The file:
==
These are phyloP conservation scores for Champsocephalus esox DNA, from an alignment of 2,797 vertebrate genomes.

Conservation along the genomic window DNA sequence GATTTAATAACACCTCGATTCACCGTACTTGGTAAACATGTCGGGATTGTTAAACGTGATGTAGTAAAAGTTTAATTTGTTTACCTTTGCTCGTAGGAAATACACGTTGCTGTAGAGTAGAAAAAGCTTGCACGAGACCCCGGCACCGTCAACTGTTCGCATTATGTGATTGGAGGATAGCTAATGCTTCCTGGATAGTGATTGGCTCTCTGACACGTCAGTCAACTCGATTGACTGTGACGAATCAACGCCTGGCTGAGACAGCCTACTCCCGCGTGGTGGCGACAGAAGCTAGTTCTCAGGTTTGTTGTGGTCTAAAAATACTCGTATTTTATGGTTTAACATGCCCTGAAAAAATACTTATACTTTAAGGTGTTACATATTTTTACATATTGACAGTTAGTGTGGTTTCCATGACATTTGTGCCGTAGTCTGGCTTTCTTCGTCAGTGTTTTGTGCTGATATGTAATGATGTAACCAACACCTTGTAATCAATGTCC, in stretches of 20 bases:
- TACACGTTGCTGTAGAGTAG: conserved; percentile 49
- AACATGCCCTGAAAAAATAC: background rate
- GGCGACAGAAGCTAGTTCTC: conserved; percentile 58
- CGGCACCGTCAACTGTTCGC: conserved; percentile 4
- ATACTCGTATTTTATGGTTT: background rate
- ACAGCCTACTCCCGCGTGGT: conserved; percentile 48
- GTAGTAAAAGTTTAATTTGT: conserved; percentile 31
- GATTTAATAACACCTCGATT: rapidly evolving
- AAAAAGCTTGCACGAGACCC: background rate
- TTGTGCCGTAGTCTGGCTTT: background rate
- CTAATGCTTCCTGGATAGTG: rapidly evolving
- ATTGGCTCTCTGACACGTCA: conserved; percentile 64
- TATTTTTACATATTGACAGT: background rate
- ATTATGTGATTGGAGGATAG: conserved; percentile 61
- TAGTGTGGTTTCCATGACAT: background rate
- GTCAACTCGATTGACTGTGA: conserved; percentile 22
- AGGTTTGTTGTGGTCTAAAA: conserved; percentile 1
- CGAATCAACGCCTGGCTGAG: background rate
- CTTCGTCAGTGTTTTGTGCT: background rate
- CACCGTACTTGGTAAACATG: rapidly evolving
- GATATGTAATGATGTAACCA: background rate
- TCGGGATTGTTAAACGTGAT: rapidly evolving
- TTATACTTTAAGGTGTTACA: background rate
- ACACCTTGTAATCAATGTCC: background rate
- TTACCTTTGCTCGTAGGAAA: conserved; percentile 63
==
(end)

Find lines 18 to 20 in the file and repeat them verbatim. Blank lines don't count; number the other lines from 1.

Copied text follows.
- GTCAACTCGATTGACTGTGA: conserved; percentile 22
- AGGTTTGTTGTGGTCTAAAA: conserved; percentile 1
- CGAATCAACGCCTGGCTGAG: background rate